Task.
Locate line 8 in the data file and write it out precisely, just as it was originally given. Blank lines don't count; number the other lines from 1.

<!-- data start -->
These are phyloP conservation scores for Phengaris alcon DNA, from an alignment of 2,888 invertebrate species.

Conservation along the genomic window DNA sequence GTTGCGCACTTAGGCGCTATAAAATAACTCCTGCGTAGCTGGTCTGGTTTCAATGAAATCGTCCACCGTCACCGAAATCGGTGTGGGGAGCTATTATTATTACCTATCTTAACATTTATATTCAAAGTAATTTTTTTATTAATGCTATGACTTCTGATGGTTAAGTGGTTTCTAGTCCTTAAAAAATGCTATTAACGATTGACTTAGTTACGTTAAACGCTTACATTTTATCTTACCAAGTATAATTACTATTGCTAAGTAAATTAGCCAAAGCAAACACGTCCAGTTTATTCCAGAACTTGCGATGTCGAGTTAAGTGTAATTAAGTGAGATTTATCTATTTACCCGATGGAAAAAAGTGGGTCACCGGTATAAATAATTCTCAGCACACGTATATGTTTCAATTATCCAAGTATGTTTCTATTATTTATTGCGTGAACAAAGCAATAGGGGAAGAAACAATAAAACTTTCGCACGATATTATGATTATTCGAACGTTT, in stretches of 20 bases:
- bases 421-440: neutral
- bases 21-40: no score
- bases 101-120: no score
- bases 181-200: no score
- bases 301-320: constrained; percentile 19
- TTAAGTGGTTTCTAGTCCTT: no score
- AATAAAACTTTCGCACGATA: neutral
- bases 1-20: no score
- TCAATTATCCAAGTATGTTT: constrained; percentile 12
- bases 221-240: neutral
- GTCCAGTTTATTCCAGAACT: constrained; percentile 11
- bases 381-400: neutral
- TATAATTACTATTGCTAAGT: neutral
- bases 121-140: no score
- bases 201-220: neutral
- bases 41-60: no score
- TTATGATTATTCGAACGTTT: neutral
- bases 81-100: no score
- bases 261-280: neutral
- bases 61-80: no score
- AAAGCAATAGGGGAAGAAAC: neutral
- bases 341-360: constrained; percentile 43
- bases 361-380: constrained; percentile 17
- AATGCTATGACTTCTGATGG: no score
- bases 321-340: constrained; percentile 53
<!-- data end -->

- TTAAGTGGTTTCTAGTCCTT: no score